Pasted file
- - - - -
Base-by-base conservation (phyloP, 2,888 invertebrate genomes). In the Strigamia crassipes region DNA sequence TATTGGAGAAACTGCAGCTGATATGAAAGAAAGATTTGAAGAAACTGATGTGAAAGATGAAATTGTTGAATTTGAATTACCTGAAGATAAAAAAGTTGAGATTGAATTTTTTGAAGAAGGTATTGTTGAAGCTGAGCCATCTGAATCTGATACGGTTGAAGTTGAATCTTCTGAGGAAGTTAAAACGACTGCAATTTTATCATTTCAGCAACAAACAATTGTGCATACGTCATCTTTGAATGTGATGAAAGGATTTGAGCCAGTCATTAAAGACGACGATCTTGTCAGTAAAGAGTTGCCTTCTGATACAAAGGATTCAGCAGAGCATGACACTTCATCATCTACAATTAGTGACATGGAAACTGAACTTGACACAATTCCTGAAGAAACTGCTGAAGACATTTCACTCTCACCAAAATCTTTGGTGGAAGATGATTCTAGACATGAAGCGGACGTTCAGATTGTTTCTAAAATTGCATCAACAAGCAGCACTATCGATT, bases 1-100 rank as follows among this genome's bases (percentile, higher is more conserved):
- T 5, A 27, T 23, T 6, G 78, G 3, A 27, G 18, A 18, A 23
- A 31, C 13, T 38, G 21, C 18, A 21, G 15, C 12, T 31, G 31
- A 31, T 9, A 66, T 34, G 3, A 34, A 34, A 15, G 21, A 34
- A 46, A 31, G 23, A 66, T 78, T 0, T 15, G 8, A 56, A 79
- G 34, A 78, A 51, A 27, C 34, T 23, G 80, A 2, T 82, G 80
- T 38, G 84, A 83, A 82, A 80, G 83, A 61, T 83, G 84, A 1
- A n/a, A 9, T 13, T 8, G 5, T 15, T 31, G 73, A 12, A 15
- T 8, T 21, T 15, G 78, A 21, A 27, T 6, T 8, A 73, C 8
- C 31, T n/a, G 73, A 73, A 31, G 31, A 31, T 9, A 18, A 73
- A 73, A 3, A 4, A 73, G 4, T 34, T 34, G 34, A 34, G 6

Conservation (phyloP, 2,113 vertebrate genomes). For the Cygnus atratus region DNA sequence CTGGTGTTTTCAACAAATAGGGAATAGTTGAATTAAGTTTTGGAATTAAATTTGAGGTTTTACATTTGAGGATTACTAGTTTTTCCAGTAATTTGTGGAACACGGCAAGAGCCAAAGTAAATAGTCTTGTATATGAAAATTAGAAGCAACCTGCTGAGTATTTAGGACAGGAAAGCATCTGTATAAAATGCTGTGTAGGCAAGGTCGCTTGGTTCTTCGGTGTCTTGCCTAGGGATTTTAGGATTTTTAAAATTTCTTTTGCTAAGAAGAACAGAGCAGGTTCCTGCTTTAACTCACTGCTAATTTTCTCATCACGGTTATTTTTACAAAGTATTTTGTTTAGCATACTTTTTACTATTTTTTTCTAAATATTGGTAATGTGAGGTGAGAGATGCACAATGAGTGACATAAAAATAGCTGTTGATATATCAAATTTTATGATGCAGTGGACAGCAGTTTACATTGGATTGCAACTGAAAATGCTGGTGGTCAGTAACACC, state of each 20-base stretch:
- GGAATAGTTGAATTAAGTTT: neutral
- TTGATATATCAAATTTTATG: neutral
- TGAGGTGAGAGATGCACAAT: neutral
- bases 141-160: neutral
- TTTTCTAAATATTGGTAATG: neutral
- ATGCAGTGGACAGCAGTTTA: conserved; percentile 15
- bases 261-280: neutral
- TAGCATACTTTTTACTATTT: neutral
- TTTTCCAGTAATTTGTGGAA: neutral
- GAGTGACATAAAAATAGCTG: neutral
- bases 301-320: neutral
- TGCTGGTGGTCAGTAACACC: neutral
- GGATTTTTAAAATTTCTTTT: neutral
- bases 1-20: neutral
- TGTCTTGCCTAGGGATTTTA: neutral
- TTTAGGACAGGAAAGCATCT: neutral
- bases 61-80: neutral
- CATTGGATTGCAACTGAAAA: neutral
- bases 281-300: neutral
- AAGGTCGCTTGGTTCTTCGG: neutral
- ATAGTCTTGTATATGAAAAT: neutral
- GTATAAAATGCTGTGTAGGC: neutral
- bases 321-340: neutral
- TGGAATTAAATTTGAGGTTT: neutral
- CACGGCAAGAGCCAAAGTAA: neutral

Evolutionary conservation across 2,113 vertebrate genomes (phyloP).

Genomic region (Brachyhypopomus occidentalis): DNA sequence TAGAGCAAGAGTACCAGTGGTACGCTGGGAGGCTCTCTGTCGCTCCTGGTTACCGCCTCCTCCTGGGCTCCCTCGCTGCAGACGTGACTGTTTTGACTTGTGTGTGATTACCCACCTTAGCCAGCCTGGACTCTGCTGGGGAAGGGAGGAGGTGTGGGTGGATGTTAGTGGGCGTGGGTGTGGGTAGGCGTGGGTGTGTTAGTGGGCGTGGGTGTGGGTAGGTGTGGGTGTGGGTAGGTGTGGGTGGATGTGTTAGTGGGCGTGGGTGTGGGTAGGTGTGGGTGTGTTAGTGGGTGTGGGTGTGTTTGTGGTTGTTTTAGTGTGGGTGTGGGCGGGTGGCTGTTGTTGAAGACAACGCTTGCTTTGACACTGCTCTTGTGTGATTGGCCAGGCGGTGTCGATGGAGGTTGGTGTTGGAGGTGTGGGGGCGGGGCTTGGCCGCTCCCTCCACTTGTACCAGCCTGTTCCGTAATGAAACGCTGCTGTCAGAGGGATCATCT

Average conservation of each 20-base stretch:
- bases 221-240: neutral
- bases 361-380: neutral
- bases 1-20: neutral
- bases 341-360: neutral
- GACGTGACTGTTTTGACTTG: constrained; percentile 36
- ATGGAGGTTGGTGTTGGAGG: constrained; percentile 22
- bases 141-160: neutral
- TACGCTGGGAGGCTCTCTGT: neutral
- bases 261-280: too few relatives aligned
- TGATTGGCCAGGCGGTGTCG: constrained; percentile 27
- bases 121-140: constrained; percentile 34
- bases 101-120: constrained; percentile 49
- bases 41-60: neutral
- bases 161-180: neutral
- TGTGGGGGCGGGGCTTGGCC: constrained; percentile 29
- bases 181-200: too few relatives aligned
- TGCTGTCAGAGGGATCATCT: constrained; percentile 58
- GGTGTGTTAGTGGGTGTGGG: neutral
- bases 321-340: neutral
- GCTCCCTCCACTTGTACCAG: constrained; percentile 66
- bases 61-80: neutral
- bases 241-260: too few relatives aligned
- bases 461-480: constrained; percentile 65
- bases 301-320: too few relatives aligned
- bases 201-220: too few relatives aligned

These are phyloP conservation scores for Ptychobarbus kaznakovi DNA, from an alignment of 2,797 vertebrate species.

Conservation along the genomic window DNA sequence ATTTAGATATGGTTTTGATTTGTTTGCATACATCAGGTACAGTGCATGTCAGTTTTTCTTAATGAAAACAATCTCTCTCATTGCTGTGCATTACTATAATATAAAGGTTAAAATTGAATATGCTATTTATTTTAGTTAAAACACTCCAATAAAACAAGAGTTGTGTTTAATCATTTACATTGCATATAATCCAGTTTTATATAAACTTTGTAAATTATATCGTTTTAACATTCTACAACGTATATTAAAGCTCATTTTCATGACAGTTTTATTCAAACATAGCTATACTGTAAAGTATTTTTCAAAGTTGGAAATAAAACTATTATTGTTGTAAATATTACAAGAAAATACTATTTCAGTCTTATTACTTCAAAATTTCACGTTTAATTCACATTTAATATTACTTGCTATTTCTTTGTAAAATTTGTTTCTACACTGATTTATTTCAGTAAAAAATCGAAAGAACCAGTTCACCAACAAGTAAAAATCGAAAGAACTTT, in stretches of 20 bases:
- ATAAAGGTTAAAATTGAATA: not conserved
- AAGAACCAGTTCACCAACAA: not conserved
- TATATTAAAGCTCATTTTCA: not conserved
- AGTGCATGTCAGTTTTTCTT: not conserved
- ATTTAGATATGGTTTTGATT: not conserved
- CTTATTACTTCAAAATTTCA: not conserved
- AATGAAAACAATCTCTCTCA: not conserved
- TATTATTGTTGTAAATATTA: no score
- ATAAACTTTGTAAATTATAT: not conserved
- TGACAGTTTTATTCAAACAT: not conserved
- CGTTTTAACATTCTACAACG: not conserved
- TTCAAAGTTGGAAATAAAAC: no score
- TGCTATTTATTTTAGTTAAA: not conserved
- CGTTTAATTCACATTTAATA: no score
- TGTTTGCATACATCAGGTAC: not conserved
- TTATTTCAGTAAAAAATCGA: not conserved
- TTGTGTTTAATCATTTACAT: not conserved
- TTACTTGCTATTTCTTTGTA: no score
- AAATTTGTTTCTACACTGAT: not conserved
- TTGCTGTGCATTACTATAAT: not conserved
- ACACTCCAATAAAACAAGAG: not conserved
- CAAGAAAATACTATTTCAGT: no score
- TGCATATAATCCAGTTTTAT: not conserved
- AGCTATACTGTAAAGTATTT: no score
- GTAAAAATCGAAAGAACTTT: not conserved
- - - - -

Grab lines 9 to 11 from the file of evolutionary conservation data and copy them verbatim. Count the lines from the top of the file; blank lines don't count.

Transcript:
- T 8, T 21, T 15, G 78, A 21, A 27, T 6, T 8, A 73, C 8
- C 31, T n/a, G 73, A 73, A 31, G 31, A 31, T 9, A 18, A 73
- A 73, A 3, A 4, A 73, G 4, T 34, T 34, G 34, A 34, G 6